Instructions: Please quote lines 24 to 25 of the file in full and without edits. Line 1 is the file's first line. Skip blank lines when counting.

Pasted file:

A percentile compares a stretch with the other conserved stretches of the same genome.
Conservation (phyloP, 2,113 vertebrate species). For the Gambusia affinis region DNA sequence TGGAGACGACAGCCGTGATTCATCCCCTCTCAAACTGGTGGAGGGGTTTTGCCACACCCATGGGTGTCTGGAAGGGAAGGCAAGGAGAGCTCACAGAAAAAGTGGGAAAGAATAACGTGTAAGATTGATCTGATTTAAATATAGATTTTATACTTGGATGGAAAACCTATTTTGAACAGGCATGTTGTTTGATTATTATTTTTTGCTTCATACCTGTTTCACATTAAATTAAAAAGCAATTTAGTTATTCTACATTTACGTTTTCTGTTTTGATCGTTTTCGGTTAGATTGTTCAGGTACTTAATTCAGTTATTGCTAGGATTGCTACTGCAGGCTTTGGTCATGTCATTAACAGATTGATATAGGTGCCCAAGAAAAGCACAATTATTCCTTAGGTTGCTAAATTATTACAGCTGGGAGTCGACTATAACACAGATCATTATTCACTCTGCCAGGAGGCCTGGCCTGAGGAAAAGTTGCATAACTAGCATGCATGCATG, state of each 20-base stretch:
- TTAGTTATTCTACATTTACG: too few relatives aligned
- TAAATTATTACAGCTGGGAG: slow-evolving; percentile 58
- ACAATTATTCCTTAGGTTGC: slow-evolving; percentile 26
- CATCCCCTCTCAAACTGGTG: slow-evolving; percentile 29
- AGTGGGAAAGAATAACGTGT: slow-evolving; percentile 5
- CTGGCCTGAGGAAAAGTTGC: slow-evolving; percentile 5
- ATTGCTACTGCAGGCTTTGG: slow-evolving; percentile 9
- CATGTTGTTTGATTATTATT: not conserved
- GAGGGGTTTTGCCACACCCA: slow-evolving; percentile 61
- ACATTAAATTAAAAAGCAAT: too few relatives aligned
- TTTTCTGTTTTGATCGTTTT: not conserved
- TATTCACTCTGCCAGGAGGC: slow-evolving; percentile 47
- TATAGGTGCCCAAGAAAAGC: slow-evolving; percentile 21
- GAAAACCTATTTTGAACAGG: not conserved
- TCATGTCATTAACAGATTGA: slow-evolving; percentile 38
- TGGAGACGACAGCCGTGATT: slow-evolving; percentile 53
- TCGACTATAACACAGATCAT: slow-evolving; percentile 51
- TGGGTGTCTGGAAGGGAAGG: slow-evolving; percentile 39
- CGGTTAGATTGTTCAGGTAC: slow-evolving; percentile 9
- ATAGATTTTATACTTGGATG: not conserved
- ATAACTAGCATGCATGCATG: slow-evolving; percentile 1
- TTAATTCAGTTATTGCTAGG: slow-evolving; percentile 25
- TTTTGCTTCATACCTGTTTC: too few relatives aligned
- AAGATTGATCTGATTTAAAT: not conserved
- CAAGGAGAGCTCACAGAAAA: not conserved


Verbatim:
- TTAATTCAGTTATTGCTAGG: slow-evolving; percentile 25
- TTTTGCTTCATACCTGTTTC: too few relatives aligned